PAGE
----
Plane

Ok, this might sound simple to many of you guys, but it is really giving me some headaches to find out.
What is the difference between Jack Plane and Bench Plane? I know jointer plane is for smoothing the edge for jointing, but jack and bench???????
Thanks in advance.
Rgds, Jo
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Jack plane isn't a precise term, it just means a general purpose plane, medium sized, normally longer than a smoothing plane but much shorter and lighter than a jointing plane.
Tim w
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lets try this by analogy
plane/automobile == jointer, smoother, molding plane chisel plane/SUV, pickup, sedan, motorcycle bench plane/car == (#7(jointer),#5(Jack),#4(Smoother)/station wagon, sedan,hatchback jack/mid-sized sedan == (Record #5/honda accord)
A bench plane is your every day basic plane design that comes in various sizes. Bench planes are specifically not: specialty planes like a molding plane. A "jack" simply refers to roughly the middle of that size range.
-steve

me
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Not much. Both terms pretty much mean "general purpose". Shorter are the smoothers, longer are the fore, trying and jointer planes.
Anyway, aren't all planes "bench planes" ? (barring a few specialists). The whole distinction between joinery and carpentry has been described as, "working pre-squared timber, on a bench, with a plane"

I'd say it was for straightening the edges, more than smoothing them. If you're lucky a good jointer leaves a smooth edge too, but the important thing is that it's straight. You can smooth a straight edge, but you can't straighten a smooth edge without wasting the smoothing work.
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my understading was bevel downnch plane; bevel up=block plane (regardless of size).
This is the way LN labels them on their site and, frankly, that makes it good enough for me. by the way, the block planes on their site include low angle jack, iron mitre and low angle jointer, so apparently block plane is not just a 'size' of a plane.
jc
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Lee Valley broke the rules. They list bevel up smoother planes as a bench plane. The only general characteristic I see for a bench plane is that it has a knob style front handle and a pistol grip style rear handle and its a design derived from Stanley.
Bob
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"Bench plane" refers to specific group of planes; For Bailey type planes, these would be the # 1,2,3,4,5,6,7, & 8, the fractional sizes in this same range like the 4 1/2 or 5 1/4, and some would say rabbet planes of the same pattern such as the #10. It does not include other planes even though they are often used on a bench, such as shoulder planes, block planes, and other rabbet planes like the #78.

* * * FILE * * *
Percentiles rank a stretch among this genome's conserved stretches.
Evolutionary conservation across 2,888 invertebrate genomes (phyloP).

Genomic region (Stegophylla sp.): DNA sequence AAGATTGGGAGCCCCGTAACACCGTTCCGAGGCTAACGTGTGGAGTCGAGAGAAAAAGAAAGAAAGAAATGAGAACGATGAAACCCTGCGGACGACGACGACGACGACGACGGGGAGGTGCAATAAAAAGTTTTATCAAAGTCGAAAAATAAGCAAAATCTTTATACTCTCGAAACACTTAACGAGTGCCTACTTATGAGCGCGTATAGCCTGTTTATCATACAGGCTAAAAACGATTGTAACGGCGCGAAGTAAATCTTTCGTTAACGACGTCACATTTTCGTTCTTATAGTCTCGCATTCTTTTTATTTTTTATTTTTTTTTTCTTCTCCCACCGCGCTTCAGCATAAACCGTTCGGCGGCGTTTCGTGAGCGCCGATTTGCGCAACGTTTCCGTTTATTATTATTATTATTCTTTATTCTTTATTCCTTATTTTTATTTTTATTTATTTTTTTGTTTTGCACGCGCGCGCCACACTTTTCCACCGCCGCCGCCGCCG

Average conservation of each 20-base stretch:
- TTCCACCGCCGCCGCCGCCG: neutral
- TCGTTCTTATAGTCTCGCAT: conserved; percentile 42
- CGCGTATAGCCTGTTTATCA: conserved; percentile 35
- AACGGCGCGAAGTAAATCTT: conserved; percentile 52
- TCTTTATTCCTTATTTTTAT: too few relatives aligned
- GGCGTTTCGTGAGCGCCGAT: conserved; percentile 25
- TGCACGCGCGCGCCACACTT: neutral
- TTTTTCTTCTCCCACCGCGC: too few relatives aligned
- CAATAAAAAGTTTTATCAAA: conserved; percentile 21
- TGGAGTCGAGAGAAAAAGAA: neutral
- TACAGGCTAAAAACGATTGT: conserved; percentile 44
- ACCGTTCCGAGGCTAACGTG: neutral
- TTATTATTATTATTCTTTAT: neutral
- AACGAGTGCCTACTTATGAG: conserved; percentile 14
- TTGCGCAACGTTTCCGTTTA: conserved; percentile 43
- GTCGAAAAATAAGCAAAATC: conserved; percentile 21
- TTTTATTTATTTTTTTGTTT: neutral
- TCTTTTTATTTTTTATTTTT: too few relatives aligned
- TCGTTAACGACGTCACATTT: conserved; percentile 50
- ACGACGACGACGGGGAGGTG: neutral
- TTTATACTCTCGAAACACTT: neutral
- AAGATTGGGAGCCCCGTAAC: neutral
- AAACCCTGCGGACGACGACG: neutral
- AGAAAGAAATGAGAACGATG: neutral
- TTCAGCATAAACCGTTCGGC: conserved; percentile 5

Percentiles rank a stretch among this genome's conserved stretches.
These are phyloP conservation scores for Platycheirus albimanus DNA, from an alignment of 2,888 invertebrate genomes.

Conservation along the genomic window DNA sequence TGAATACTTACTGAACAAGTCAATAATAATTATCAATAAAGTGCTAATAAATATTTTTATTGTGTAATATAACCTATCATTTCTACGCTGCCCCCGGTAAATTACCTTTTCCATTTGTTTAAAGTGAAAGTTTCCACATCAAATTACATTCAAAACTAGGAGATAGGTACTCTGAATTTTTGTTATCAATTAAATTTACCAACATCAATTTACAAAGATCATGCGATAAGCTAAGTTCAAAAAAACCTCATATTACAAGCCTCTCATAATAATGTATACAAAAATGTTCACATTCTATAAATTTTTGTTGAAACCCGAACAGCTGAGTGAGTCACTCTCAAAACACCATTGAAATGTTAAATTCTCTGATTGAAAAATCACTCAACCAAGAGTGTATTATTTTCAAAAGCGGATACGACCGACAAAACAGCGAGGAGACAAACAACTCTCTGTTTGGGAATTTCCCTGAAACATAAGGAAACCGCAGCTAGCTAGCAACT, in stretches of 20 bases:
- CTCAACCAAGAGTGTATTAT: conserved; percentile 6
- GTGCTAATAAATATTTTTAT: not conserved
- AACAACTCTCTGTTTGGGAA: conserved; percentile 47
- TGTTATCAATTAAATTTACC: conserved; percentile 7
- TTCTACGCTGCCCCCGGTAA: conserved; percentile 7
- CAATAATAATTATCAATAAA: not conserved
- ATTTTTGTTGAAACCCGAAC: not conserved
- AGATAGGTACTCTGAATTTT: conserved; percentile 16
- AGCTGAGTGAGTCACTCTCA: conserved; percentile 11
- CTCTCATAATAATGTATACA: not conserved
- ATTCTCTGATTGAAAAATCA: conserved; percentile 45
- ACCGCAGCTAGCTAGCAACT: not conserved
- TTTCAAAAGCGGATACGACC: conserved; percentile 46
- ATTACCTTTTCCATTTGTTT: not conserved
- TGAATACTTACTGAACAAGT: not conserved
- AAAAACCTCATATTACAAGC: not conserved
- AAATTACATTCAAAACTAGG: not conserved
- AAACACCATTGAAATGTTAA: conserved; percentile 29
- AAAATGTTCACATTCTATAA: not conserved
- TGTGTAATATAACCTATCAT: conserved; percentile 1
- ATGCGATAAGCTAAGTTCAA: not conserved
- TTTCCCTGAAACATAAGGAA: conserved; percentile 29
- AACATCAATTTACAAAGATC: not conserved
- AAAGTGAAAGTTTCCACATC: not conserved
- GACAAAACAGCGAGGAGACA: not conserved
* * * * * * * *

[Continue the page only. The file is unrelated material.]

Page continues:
Of course, this is a somewhat informal term and others may have different definitions, but this is what I have seen in the literature and in general usage.
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Better to be stuck up in a tree than tied to one.

Larry Wasserman - Baltimore Maryland - lwasserm(a)sdf. lonestar.org
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A picture is worth a thousand words. Go to Leevalley.com and look up Veritas bench planes.
Here is the direct link: http://www.leevalley.com/wood/page.aspx?c=2&pH944&cat=1,41182
Bob
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Bob wrote:

That brings up another question. Why do some planes, most notably a block plane, have a bevel up while others have it down?
Tis a puzzlement !!
Perk (:>) (at least to me)
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I don't know if my way of thinking is right or not. But I guess most block planes have a low iron to bed bottom angle, in this case, it would be difficult or taking too much work to hone the blade if the bevel is down (it would take a lot of iron material to make a sharp edge and a too thin edge not to damage it easily).
Just my 2 cents.
Anyway, thanks a lot for all the informations shared here. At least I know the general idea of the plane's naming.
Rgds, Jo
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It shifts the effective angle between the iron and the timber. Putting the bevel up is equivalent to making the frog 25 steeper. OTOH, bevel up also gives the opportunity for support from beneath that's closer to the edge.
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